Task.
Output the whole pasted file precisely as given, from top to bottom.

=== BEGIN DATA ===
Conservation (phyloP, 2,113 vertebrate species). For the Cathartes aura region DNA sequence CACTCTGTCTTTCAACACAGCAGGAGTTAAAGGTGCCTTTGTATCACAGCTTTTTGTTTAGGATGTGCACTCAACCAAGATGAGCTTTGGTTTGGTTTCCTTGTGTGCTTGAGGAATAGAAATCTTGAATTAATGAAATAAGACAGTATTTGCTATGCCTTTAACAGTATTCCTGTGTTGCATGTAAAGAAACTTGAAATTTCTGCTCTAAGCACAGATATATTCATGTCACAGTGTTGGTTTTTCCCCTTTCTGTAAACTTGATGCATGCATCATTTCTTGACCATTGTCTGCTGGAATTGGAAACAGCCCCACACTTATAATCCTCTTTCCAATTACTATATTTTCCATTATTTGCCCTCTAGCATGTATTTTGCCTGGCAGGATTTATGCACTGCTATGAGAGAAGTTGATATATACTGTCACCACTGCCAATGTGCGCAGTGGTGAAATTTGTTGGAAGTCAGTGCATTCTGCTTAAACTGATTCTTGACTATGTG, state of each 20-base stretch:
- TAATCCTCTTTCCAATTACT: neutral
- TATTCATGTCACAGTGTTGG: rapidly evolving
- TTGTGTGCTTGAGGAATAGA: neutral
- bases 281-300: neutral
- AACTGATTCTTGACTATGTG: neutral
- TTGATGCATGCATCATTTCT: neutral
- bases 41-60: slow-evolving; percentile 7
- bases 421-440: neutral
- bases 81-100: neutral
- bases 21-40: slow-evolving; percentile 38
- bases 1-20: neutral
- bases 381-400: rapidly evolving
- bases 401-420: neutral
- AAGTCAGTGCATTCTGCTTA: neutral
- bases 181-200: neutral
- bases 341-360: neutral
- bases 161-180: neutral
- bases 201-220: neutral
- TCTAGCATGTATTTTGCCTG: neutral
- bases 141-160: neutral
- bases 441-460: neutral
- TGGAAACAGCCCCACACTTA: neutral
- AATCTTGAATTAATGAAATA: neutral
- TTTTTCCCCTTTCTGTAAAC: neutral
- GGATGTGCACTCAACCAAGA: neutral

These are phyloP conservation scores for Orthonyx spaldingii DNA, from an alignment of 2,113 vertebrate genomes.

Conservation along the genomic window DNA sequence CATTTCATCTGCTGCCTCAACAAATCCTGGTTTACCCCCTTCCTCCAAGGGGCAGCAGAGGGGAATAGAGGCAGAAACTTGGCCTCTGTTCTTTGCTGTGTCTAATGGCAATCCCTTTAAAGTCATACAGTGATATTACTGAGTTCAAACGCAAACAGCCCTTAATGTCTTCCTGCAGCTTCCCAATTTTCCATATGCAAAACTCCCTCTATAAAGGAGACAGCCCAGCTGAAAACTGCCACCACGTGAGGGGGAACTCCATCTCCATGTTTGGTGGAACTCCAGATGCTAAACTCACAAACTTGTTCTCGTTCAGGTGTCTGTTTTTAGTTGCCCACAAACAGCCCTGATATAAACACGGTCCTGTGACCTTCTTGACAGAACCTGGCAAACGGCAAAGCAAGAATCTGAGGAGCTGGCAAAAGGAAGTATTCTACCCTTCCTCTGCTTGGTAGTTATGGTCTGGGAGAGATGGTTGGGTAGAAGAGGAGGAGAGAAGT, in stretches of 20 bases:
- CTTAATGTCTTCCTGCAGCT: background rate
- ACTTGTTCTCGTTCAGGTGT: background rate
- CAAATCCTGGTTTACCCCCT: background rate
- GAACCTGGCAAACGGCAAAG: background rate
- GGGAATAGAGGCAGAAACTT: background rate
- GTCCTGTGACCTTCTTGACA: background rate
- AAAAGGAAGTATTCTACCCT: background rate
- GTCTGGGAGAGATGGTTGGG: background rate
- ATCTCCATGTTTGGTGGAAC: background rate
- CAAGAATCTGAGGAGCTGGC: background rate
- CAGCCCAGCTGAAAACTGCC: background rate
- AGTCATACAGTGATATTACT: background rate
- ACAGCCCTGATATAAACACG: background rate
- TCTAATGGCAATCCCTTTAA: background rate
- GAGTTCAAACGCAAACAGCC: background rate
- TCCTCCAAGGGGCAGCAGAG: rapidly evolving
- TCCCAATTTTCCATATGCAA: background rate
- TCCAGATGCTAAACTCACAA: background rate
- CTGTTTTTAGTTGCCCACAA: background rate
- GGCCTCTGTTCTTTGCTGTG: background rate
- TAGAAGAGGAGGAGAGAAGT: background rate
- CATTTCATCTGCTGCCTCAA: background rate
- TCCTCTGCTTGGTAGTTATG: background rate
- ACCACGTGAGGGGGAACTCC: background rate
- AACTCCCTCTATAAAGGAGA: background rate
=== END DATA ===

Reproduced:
Conservation (phyloP, 2,113 vertebrate species). For the Cathartes aura region DNA sequence CACTCTGTCTTTCAACACAGCAGGAGTTAAAGGTGCCTTTGTATCACAGCTTTTTGTTTAGGATGTGCACTCAACCAAGATGAGCTTTGGTTTGGTTTCCTTGTGTGCTTGAGGAATAGAAATCTTGAATTAATGAAATAAGACAGTATTTGCTATGCCTTTAACAGTATTCCTGTGTTGCATGTAAAGAAACTTGAAATTTCTGCTCTAAGCACAGATATATTCATGTCACAGTGTTGGTTTTTCCCCTTTCTGTAAACTTGATGCATGCATCATTTCTTGACCATTGTCTGCTGGAATTGGAAACAGCCCCACACTTATAATCCTCTTTCCAATTACTATATTTTCCATTATTTGCCCTCTAGCATGTATTTTGCCTGGCAGGATTTATGCACTGCTATGAGAGAAGTTGATATATACTGTCACCACTGCCAATGTGCGCAGTGGTGAAATTTGTTGGAAGTCAGTGCATTCTGCTTAAACTGATTCTTGACTATGTG, state of each 20-base stretch:
- TAATCCTCTTTCCAATTACT: neutral
- TATTCATGTCACAGTGTTGG: rapidly evolving
- TTGTGTGCTTGAGGAATAGA: neutral
- bases 281-300: neutral
- AACTGATTCTTGACTATGTG: neutral
- TTGATGCATGCATCATTTCT: neutral
- bases 41-60: slow-evolving; percentile 7
- bases 421-440: neutral
- bases 81-100: neutral
- bases 21-40: slow-evolving; percentile 38
- bases 1-20: neutral
- bases 381-400: rapidly evolving
- bases 401-420: neutral
- AAGTCAGTGCATTCTGCTTA: neutral
- bases 181-200: neutral
- bases 341-360: neutral
- bases 161-180: neutral
- bases 201-220: neutral
- TCTAGCATGTATTTTGCCTG: neutral
- bases 141-160: neutral
- bases 441-460: neutral
- TGGAAACAGCCCCACACTTA: neutral
- AATCTTGAATTAATGAAATA: neutral
- TTTTTCCCCTTTCTGTAAAC: neutral
- GGATGTGCACTCAACCAAGA: neutral

These are phyloP conservation scores for Orthonyx spaldingii DNA, from an alignment of 2,113 vertebrate genomes.

Conservation along the genomic window DNA sequence CATTTCATCTGCTGCCTCAACAAATCCTGGTTTACCCCCTTCCTCCAAGGGGCAGCAGAGGGGAATAGAGGCAGAAACTTGGCCTCTGTTCTTTGCTGTGTCTAATGGCAATCCCTTTAAAGTCATACAGTGATATTACTGAGTTCAAACGCAAACAGCCCTTAATGTCTTCCTGCAGCTTCCCAATTTTCCATATGCAAAACTCCCTCTATAAAGGAGACAGCCCAGCTGAAAACTGCCACCACGTGAGGGGGAACTCCATCTCCATGTTTGGTGGAACTCCAGATGCTAAACTCACAAACTTGTTCTCGTTCAGGTGTCTGTTTTTAGTTGCCCACAAACAGCCCTGATATAAACACGGTCCTGTGACCTTCTTGACAGAACCTGGCAAACGGCAAAGCAAGAATCTGAGGAGCTGGCAAAAGGAAGTATTCTACCCTTCCTCTGCTTGGTAGTTATGGTCTGGGAGAGATGGTTGGGTAGAAGAGGAGGAGAGAAGT, in stretches of 20 bases:
- CTTAATGTCTTCCTGCAGCT: background rate
- ACTTGTTCTCGTTCAGGTGT: background rate
- CAAATCCTGGTTTACCCCCT: background rate
- GAACCTGGCAAACGGCAAAG: background rate
- GGGAATAGAGGCAGAAACTT: background rate
- GTCCTGTGACCTTCTTGACA: background rate
- AAAAGGAAGTATTCTACCCT: background rate
- GTCTGGGAGAGATGGTTGGG: background rate
- ATCTCCATGTTTGGTGGAAC: background rate
- CAAGAATCTGAGGAGCTGGC: background rate
- CAGCCCAGCTGAAAACTGCC: background rate
- AGTCATACAGTGATATTACT: background rate
- ACAGCCCTGATATAAACACG: background rate
- TCTAATGGCAATCCCTTTAA: background rate
- GAGTTCAAACGCAAACAGCC: background rate
- TCCTCCAAGGGGCAGCAGAG: rapidly evolving
- TCCCAATTTTCCATATGCAA: background rate
- TCCAGATGCTAAACTCACAA: background rate
- CTGTTTTTAGTTGCCCACAA: background rate
- GGCCTCTGTTCTTTGCTGTG: background rate
- TAGAAGAGGAGGAGAGAAGT: background rate
- CATTTCATCTGCTGCCTCAA: background rate
- TCCTCTGCTTGGTAGTTATG: background rate
- ACCACGTGAGGGGGAACTCC: background rate
- AACTCCCTCTATAAAGGAGA: background rate